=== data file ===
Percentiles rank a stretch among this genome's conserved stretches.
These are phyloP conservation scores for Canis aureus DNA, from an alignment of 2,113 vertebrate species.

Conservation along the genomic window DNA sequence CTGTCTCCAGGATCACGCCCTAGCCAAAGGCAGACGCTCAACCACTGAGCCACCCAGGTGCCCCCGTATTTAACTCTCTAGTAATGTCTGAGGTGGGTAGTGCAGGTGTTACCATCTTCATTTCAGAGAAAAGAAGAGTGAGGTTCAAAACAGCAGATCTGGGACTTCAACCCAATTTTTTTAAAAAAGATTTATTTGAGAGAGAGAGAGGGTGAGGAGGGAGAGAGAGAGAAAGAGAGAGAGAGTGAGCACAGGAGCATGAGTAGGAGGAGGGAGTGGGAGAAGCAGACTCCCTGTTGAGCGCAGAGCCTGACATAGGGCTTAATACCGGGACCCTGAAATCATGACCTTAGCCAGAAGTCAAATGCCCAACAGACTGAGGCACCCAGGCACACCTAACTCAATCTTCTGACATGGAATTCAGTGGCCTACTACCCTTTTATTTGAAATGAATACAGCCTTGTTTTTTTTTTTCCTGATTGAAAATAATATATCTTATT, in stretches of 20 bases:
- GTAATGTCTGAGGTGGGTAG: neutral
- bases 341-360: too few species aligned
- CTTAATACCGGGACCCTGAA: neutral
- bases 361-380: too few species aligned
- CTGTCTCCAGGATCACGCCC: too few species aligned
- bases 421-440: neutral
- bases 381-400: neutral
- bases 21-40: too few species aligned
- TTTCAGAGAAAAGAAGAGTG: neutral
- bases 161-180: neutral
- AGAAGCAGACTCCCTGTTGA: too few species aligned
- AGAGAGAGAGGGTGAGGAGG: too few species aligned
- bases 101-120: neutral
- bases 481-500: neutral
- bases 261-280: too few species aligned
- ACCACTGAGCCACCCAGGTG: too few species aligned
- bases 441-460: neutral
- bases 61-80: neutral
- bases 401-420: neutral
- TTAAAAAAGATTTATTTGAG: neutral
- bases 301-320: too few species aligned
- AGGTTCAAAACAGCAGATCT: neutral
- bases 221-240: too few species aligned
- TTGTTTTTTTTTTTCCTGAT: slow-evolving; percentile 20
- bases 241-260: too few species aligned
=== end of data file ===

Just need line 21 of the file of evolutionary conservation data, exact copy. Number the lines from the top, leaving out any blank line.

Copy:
- bases 61-80: neutral